Antibiotics resistance: it’s not "what if" it’s when

Antibiotic resistance is a real problem. It's why we continue to research new ways to fight infections.

Antibiotic resistance is a real problem. It's why we continue to research new ways to fight infections.

What would happen if you got an infection and there was no effective antibiotic available to treat it?  The World Health Organization (WHO) says this is no longer a “what if” scenario, it’s already happening in every region of the world. And without urgent action, the organization says, we are heading for an era in which common infections and minor injuries which have been treatable for decades can once again kill.

When an antibiotic is no longer able to effectively control or kill bacteria that cause infections, it is considered to be “resistant” and can’t be used as a treatment. The WHO report says the implications of a world without antibiotics will be devastating and that resistance should be considered a major threat to public health.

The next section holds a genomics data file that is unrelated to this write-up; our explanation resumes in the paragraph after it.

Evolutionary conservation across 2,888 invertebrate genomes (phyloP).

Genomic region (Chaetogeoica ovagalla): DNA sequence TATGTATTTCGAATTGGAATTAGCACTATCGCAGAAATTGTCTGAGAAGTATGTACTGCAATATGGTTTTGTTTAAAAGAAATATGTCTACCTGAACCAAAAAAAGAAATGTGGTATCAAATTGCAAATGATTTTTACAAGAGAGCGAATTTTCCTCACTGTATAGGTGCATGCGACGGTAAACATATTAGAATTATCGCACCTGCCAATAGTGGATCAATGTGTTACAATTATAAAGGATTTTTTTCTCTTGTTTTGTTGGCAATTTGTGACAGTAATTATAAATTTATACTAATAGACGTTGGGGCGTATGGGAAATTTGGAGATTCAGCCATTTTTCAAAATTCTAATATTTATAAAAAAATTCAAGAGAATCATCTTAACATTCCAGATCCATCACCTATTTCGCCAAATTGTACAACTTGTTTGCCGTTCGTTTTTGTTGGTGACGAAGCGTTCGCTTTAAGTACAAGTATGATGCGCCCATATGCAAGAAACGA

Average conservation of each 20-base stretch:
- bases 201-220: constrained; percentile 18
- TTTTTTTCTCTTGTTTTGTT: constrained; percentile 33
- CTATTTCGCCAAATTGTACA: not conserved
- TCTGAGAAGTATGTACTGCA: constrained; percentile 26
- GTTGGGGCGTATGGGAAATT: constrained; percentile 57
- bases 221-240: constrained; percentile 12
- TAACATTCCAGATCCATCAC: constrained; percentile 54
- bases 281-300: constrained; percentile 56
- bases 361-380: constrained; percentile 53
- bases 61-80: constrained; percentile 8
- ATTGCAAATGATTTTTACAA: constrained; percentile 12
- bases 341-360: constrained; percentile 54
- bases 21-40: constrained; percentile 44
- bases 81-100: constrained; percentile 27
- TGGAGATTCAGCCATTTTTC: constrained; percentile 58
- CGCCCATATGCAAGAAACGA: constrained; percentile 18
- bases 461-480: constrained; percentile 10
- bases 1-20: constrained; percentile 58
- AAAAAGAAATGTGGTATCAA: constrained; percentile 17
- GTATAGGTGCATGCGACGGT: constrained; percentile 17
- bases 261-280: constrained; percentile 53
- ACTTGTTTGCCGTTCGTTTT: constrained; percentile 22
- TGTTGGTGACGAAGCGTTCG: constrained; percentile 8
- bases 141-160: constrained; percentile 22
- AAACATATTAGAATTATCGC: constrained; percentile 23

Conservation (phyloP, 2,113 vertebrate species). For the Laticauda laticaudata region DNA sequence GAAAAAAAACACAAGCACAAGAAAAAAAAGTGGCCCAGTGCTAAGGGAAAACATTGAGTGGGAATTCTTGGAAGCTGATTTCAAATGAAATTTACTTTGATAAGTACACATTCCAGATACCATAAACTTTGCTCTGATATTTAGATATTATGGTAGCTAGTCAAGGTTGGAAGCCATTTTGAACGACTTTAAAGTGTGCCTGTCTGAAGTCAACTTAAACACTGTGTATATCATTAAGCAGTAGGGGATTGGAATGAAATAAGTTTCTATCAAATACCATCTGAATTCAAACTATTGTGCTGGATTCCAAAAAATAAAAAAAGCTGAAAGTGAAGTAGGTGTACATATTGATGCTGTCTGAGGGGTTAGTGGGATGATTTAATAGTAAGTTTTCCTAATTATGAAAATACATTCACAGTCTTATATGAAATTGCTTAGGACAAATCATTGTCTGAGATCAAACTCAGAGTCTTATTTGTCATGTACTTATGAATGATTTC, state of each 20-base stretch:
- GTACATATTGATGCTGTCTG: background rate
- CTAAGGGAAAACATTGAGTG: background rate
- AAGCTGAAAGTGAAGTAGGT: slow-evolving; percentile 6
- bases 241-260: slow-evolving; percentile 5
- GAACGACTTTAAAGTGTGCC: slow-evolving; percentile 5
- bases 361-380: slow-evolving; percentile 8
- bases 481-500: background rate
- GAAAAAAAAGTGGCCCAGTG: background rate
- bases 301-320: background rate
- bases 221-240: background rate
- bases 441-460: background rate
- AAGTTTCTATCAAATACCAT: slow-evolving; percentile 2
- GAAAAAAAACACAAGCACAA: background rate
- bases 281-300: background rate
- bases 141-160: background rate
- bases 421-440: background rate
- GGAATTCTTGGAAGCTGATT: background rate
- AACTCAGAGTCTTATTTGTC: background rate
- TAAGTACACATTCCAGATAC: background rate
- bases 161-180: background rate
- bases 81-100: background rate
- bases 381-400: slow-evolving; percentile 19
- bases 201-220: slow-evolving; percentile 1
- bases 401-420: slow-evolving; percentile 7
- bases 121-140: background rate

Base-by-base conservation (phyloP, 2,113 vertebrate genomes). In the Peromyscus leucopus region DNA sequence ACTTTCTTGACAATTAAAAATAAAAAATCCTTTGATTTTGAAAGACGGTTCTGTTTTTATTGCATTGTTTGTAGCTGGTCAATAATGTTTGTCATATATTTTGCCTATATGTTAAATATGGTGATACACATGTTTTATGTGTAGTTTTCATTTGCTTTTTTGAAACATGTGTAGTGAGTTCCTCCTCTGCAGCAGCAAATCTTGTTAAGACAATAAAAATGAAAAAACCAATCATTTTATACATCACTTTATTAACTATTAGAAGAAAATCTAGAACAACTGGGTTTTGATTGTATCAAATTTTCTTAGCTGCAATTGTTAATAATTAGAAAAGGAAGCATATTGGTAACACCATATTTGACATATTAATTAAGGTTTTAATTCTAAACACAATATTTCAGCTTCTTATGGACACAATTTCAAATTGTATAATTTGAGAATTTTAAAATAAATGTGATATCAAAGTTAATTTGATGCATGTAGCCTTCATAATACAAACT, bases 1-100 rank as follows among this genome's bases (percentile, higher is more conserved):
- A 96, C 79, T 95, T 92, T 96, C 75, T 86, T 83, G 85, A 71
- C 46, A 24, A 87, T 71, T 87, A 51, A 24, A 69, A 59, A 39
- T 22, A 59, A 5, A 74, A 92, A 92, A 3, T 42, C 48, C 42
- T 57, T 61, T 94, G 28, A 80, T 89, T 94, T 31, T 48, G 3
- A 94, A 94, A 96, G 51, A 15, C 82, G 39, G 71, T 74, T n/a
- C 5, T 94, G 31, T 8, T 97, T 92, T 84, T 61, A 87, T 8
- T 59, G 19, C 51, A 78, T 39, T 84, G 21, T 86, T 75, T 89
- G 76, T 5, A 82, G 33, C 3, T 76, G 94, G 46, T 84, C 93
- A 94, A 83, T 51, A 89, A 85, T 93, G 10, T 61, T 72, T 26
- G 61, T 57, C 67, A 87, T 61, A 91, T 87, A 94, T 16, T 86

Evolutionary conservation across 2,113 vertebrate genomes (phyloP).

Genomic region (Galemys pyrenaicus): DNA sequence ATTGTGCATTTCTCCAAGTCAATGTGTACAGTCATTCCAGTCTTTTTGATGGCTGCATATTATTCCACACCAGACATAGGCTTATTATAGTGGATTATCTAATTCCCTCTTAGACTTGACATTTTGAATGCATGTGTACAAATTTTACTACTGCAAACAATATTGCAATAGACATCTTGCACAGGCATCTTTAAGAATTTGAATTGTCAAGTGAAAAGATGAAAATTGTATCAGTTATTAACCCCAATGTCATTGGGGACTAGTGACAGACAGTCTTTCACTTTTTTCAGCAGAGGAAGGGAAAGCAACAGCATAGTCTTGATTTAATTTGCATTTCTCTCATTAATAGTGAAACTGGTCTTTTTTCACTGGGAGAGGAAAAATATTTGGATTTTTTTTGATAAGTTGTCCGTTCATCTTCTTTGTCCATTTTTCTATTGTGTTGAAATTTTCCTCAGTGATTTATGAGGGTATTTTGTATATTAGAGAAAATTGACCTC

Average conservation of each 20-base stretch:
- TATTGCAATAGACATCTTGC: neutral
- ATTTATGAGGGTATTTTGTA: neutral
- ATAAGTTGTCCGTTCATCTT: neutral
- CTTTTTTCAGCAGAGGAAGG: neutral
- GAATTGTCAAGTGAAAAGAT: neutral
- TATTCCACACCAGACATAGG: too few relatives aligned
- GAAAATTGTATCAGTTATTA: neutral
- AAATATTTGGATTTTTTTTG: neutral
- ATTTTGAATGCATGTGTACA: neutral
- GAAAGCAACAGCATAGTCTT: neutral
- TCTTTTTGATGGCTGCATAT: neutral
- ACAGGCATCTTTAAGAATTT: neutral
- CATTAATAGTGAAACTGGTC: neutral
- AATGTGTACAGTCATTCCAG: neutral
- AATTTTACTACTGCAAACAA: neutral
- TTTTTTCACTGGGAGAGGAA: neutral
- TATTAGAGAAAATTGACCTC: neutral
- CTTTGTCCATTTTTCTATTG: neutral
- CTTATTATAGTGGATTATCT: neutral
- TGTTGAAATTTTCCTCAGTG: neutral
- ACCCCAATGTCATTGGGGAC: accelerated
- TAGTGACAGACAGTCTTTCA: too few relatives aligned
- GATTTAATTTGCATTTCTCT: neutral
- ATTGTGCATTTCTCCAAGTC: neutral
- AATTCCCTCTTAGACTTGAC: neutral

A special supplement about antibiotics in the May issue of the journal Nature reports that in the United States, germs that are resistant to antibiotics infect at least 2 million people every year, making these infections more commonplace in the US population than cancer. At least 23,000 of those infected with antibiotic-resistant germs die.

Despite the seriousness of this problem, the pipeline for new antibiotics is very small. 

We are one of the few big pharma companies still actively developing antibiotics.  Our anti-bacterials discovery performance unit, based outside Philadelphia, is involved in a number of creative collaborations and funding partnerships with other companies, academia, and funding bodies, including the US government.

Last year, the chief medical officer for England said the rise in drug-resistant infections was comparable to the threat of global warming. The WHO report is intended to launch a global effort to do something about it.